Eat Local and Experience Local should be the first 2 steps to a total immersion holiday for anyone at anytime. Immersion is all about discovering local life as it really is, right down to the nitty gritty, warts and all. Some of it is not pretty, some downright heartbreaking, mostly though it is about the connections we make as individuals, to leave a lasting imprint on others by stirring the imagination, building relationships and engaging in heart-felt friendships.
More and more we have noticed a subtle shift towards immersion holiday experiences. Focussing on the obvious sights and highlights when you travel is great for a photo or two and those picture-perfect memories. However for travellers who expect to fully experience a destination, its culture and its people. And it takes a step or two beyond the ordinary to become a part of the extraordinary.
We look at two easy steps to move any holiday from the ordinary to the extraordinary, and have you exploring the local scenes like a local in no time.
You have to eat, and while you could stay in your hotel and dine on food you could easily have when at home, go forth, explore and experiment. “Eat local” means specifically to “eat where the locals eat.” This is a cardinal rule that should go virtually unbroken. If it’s safe for locals, its usually safe for you to eat.
Try something different. Be adventurous. Eat at popular street stalls that have a variety of mystery meats on offer. As long as it smells and looks tasty enough, we say go for it! My personal choice – choose the dish most eaten in your destination. Snails & frogs legs in France. Fresh caught seafood in Australia, Alaska and any tropical island paradise. Bobote in South Africa. Madras Curries in Madras India. Olives and white port in Spain. Spider skewers in Thailand. Vietnamese Pho. Prawn, pork, tofu or vegetable dumplings anywhere throughout China. The Great Square of Marrakesh at dinnertime – simply marvellous. And the list goes on.
Before you go, take a virtual vacation to the area you are visiting and look around. See what’s on offer. Be diligent. Read the reviews. How long has the restaurant been there. Is it a street stall? Does it look popular? Will this meet your particular desires and tastes? Figure out how to get there and what type of payment they’ll accept. Above all be adventurous – your on an online vacation, you can go anywhere/do anything.
Food isn’t the only thing of course, but we can all agree it is a big part of travel. Local resources and hotel concierges can be helpful, but if you know nothing, they’ll give you the standard tourist run-down. If you are well-researched and clear about what you want and what you know, then you’ll get information to take you to the very best options on your wish list.
If done right, “eat local” adventures can flavour your next journey as much as any experiential opportunity.
Rule of Thumb: If its hot, make sure its really hot to boiling and beyond, after all you are not used to the preparation practices, water or odd bod bacteria present in all foods. If there is flame, make sure the food is cooked through. A little common sense works wonders.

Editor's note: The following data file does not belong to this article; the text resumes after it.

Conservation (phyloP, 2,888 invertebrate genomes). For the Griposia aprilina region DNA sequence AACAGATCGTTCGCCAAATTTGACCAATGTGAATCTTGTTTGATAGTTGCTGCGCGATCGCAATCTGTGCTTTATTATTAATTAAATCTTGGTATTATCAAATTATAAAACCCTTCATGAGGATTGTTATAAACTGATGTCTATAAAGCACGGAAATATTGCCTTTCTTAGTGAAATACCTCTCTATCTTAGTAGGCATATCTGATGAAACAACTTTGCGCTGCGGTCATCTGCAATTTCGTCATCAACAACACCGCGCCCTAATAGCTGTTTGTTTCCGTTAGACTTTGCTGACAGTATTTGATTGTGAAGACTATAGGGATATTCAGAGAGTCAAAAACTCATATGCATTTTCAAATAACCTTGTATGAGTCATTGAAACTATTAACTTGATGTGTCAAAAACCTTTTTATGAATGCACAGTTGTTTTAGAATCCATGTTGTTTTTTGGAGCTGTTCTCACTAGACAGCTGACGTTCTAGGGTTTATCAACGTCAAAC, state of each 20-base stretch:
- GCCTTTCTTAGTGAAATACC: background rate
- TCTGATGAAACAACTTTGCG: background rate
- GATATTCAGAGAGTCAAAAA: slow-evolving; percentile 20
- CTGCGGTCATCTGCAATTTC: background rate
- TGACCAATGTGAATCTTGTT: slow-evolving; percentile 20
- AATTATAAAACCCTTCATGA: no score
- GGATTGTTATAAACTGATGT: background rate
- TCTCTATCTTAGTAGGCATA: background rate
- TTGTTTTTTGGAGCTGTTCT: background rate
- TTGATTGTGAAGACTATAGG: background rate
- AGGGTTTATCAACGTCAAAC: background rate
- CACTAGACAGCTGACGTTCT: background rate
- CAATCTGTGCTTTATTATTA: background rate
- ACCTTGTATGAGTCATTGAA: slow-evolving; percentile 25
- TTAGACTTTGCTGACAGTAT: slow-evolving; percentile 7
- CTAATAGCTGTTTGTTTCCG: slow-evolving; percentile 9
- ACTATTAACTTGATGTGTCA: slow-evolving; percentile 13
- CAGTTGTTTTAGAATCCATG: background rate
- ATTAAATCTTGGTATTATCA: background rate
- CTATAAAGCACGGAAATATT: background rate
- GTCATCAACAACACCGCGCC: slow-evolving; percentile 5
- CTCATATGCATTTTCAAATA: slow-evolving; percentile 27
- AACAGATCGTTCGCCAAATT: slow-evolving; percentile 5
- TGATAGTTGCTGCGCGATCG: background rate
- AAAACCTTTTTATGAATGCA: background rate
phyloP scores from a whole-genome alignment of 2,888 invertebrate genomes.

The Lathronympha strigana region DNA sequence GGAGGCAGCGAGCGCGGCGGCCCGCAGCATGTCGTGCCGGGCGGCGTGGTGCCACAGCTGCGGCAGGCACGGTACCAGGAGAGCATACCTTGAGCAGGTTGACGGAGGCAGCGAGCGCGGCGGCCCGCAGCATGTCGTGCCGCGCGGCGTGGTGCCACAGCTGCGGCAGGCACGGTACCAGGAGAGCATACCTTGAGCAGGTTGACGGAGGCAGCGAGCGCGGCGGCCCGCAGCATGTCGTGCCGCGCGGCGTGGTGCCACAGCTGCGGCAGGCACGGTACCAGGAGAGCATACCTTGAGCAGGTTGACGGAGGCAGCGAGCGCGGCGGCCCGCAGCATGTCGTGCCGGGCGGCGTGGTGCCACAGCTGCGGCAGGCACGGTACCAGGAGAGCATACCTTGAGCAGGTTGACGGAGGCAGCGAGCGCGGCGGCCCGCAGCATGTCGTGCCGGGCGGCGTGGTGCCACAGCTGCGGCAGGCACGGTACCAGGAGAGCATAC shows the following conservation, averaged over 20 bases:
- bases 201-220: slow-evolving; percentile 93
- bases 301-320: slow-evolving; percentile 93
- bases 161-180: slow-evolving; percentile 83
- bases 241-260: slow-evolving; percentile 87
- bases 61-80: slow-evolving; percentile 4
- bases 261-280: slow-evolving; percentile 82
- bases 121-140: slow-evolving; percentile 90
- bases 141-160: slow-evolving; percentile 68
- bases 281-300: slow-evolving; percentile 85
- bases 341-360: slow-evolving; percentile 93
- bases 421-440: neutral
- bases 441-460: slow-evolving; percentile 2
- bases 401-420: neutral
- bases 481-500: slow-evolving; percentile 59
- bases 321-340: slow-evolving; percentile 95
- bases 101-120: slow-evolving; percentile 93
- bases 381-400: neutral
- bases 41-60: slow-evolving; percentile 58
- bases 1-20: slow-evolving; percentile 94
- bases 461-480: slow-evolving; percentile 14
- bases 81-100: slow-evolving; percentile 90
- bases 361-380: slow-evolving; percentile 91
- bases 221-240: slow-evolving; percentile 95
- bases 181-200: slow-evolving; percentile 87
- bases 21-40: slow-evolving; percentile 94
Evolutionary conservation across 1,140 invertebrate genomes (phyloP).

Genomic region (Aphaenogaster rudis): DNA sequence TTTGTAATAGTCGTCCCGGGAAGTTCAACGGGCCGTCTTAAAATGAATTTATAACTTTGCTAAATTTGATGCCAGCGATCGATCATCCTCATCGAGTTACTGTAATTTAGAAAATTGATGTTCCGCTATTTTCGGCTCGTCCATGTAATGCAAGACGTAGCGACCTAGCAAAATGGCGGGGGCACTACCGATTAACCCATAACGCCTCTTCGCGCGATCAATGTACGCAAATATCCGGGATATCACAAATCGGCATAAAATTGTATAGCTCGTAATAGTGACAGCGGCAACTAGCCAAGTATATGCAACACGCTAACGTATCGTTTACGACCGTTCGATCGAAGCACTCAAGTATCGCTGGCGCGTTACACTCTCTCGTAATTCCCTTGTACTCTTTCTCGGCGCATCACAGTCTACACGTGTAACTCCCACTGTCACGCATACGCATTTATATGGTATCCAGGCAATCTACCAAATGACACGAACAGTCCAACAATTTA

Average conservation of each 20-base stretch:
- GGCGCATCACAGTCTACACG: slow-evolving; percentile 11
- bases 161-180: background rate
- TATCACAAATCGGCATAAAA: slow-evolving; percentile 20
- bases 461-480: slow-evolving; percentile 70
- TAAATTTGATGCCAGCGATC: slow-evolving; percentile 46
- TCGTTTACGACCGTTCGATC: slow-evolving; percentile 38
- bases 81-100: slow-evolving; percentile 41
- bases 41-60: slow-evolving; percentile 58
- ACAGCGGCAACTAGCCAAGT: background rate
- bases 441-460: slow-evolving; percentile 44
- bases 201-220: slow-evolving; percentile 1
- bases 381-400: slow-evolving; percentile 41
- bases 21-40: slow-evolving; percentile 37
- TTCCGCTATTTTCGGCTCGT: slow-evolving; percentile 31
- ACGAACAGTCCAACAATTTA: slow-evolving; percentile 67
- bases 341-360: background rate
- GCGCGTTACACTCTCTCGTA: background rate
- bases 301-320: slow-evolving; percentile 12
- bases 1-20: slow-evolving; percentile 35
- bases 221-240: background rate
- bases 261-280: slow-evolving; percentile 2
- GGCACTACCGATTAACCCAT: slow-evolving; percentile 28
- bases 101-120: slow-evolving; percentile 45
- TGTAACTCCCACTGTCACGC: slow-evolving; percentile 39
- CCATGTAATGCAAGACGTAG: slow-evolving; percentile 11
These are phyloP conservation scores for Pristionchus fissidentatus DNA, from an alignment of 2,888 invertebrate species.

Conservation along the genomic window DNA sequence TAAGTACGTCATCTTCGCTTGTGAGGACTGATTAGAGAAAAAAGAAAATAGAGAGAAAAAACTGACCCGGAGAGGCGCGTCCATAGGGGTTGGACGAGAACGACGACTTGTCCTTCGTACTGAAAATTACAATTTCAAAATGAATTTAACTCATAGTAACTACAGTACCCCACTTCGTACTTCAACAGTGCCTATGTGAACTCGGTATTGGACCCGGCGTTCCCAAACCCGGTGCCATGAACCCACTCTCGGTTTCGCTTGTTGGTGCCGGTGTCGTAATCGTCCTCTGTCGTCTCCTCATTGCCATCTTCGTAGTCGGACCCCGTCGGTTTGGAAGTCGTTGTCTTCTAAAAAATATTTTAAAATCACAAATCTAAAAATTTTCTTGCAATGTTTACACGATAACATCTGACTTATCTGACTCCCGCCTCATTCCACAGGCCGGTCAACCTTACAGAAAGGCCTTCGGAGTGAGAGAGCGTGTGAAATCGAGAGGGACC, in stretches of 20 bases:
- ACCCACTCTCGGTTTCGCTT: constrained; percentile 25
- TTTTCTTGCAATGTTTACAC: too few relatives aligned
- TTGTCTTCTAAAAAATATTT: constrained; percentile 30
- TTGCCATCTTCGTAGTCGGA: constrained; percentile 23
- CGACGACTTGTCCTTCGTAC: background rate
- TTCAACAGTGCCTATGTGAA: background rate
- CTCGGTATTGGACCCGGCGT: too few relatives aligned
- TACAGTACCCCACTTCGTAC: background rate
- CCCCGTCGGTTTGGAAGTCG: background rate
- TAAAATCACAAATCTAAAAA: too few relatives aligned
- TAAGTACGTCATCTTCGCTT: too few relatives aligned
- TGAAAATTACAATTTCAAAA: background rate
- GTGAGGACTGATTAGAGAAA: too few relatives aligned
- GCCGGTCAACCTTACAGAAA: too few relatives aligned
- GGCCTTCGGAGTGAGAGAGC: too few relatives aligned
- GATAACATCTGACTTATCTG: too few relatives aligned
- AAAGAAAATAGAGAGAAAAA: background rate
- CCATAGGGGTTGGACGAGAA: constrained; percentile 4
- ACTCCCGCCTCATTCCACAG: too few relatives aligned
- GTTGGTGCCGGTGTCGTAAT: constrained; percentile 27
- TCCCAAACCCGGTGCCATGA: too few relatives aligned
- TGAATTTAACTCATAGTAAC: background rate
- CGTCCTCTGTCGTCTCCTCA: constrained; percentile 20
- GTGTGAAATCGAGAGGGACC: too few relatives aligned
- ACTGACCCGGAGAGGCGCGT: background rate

How do you maximise engagement with a different culture and destination, particularly when time is limited? Good question!
Unlike the “eat local” recommendation for hitting up google and the internet, (although this can point you in the right direction), it requires you to be open, friendly and engaging with locals once you’ve arrived.
Start with your taxi driver or the hotel waiter. Ask what they like to do. Where the local hangouts are. Make sure you tell them why you are asking so they know you are interested in local life and learning more about life in the destination!
Most people are proud of where they live, and are excited and energized when someone shows interest beyond the regular tourist. Sure, concierges can help, typically though their professional reputations (and jobs) are on the line, so they don’t deviate too far from the tried and true “resort approved” options.
Wondering what the big deal is about “experiencing local”? It takes a certain je ne sais qua to commit to it. A desire to step away from the normal tourist haunts and discover for yourself the reality of your chosen destination.
Step back in time as you journey along small country lanes in the South of France, dressing as a local and walking through a souk in Turkey that has been in operation for more than a thousand years, visiting a deserted island with locals to discover an island culture both welcoming and fascinating. Play steel drums in the Caribbean, have a drink in any local bar, opt for homestay with a local family to truly understand what it is to be part of their lives, sail in a felucca along the Nile with local fisherman, donate time and energy as a volunteer on an aid project that will benefit the local community – assist at a school, dig a well, teach football, work in the fields, talk to people – or why not touch base with WWF and get involved in conservation of land and animals on the savannah plains of Africa.
Rule of Thumb: Stay safe. Have fun. Experience as much as you can in the time you have available, with as many people as possible.
There are, of course, many ways to immerse yourself. Most involve being in a different destination. Being open to the unknown, with exposure to diverse cultures and people, and most of all being open to growth and potential change of mindset – both yours and theirs.
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